May 15, 2001

"Children are very good at pulling you into the moment,
if you will let them."

I watched a mother I know play with her two year old son, trying to wear him out so he would sleep when she took him downstairs to his bedroom. He lay back on a huge, floppy stuffed lion, commanded "onetwothree," then squirmed and giggled as his mother blew on his side, tickling him with her hair. Evidently, "onetwothree" was inadvertent education. His parents used it as a drumroll when playing games with him. "Get ready..." Now, the child says it back, onetwothree, make me laugh, onetwothree, play with me.

His joy was infectious, and I giggled as I watched them. And I wondered what kind of toddler I had been. Had I ever been that wide-eyed, that split with laughter, that innocent? I suppose I must have been, but I don't remember it. For reasons miscellaneous and sundry, I turned my back on childhood early, hurrying toward "grown up" just as fast as my child-legs could carry me. Mom says I demanded to ride the school bus to my very first day of school; I told my first grade teachers to call me by my full name, not my nickname. I wanted my dresses long, like Mom's. I wanted to stay up late. I seem to remember leaving off play and silliness when I was young, and looking down on my sixth grade classmates for their lack of maturity.

Was it worth it? In my rush to grow up, what did I abandon? I worry about the future almost constantly and have an extraordinarily difficult time simply enjoying the now. I make lists and plan my days; if I could put together a five-year plan for my life, I probably would, even though experience has already taught me such efforts are generally useless.

It seems the one thing I have managed to hold onto in my hurry is a wonder at the natural world. I can sit at my desk, pen in hand, and spend small eternities making idle ink smears on the page while I stare at the purple violas outside. I marvel at the richness of their color, the petals that look like velvet, the rippled leaves, the pointed buds, the star shape left behind when the seed pod pours its contents to the soil.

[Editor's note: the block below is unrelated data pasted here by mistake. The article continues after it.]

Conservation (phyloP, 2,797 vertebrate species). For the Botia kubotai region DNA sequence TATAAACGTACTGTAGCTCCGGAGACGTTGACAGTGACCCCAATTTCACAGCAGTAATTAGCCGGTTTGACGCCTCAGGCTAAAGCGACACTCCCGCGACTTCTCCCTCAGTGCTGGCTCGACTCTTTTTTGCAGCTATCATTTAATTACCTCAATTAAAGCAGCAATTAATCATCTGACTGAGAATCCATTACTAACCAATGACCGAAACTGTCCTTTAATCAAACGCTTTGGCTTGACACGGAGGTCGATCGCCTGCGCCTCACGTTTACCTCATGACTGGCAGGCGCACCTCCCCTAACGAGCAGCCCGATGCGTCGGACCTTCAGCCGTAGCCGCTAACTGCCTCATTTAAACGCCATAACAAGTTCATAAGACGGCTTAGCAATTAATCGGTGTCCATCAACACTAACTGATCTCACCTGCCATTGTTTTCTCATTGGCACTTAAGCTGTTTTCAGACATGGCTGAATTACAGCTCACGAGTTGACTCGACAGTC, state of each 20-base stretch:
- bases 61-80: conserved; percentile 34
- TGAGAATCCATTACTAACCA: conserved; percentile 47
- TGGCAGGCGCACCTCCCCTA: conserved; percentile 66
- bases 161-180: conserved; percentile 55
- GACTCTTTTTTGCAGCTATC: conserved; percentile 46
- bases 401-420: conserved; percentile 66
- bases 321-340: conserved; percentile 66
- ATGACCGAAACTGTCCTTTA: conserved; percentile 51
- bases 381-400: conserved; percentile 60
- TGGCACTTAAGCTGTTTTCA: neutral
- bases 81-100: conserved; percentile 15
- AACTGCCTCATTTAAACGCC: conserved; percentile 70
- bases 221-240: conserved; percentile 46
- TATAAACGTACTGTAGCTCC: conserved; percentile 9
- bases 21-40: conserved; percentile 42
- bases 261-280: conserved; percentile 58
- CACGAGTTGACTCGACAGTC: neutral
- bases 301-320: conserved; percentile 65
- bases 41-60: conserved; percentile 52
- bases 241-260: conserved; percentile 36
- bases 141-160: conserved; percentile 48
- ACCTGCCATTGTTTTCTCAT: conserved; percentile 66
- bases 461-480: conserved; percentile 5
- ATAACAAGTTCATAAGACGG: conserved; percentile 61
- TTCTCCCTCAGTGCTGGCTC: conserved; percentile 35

It's a simple joy, this wonder at my flowers. But it's so rare, considering the heft and weave of the rest of my life. Did I once have more of it? If I knew what hurrying off to maturity would cost me, would I do it again?

A week or so ago, I passed a street performer outside the Virgin Mega Store. Spread around him, a fantastic collection of buckets and pails, pots and pans, all different sizes, all different materials, all upside down. The man looked a little run down by life, but as he beat a rhythm on his improvised drum collection, he had to have been the happiest person I'd seen in ages. A child approached, slipping a dollar in the gentlemen's tip bucket, and I thought the man's face would split as his smile became even wider, even brighter.

This was a man, all grown up, simply thrumming with wonder and joy. In at that moment, he was the most alive person present. If he could have given off light, he would have bathed the gathering crowd in bright yellows and pinks.

Onetwothree, let there be wonder, onetwothree, let there be joy.